Abu Musa ‘Isa Ibn Mina al-Zarqi, better known as Qalun (120-220AH), was a significant figure in the spread of the Qira'at, or variant methods for recitation of the Qur'an. Being one of the two primary transmitters of the canonical method of Nafi‘ al-Madani, Qalun's recitation is currently the norm for Qur'an reading in mosques in Qatar as well as parts of Libya and Tunisia, and is quite popular among West Africans in the United States. The method of Qalun and his counterpart Warsh was also the most popular method of recitation in Islamic Spain.
- Peter G. Riddell, Early Malay Qur'anic exegical activity, p. 164. Taken from Islam and the Malay-Indonesian World: Transmission and Responses. London: C. Hurst & Co., 2001. ISBN 9781850653363
- Muhammad Ghoniem and MSM Saifullah, The Ten Readers & Their Transmitters. (c) Islamic Awareness. Updated January 8, 2002; accessed April 11, 2016.
- Shady Hekmat Nasser, Ibn Mujahid and the Canonization of the Seven Readings, p. 129. Taken from The Transmission of the Variant Readings of the Qur'an: The Problem of Tawaatur and the Emergence of Shawaadhdh. Leiden: Brill Publishers, 2012. ISBN 9789004240810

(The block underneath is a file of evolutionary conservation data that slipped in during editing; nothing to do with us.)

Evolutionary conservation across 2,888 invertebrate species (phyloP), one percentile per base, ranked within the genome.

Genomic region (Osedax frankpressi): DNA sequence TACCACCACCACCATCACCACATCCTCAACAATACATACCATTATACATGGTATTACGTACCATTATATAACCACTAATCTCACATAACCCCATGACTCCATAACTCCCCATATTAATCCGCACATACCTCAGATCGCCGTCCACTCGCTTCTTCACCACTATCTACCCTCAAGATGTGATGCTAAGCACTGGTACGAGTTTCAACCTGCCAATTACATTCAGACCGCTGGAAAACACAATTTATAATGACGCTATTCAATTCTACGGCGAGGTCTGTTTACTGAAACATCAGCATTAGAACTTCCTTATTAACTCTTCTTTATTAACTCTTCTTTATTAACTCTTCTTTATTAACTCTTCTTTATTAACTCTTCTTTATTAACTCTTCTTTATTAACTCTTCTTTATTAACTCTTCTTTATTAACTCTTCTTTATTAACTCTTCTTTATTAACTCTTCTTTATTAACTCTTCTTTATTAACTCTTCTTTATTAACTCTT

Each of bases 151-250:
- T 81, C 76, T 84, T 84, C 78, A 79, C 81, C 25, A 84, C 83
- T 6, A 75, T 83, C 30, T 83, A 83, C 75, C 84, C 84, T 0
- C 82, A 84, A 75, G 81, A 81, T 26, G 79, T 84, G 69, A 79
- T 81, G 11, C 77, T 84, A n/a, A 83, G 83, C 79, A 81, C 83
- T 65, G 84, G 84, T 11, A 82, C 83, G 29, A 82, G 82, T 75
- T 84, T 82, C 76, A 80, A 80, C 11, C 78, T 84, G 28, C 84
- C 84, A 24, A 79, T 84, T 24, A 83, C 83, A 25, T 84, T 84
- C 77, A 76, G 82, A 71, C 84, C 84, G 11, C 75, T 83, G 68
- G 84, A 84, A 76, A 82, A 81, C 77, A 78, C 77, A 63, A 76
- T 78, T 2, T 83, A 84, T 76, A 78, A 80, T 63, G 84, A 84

- Claude Gilliot, Creation of a fixed text, pg. 50. Taken from The Cambridge Companion to the Qur'an by Jane Dammen McAuliffe. Cambridge: Cambridge University Press, 2006. ISBN 9780521539340
- Zain Abdullah, Black Mecca: The African Muslims of Harlem, pgs. 172 & 265. Oxford: Oxford University Press, 2010. ISBN 9780199813612
- L. P. Harvey, Muslims in Spain, 1500 to 1614, pg. 145. Chicago: University of Chicago Press, 2008. ISBN 9780226319650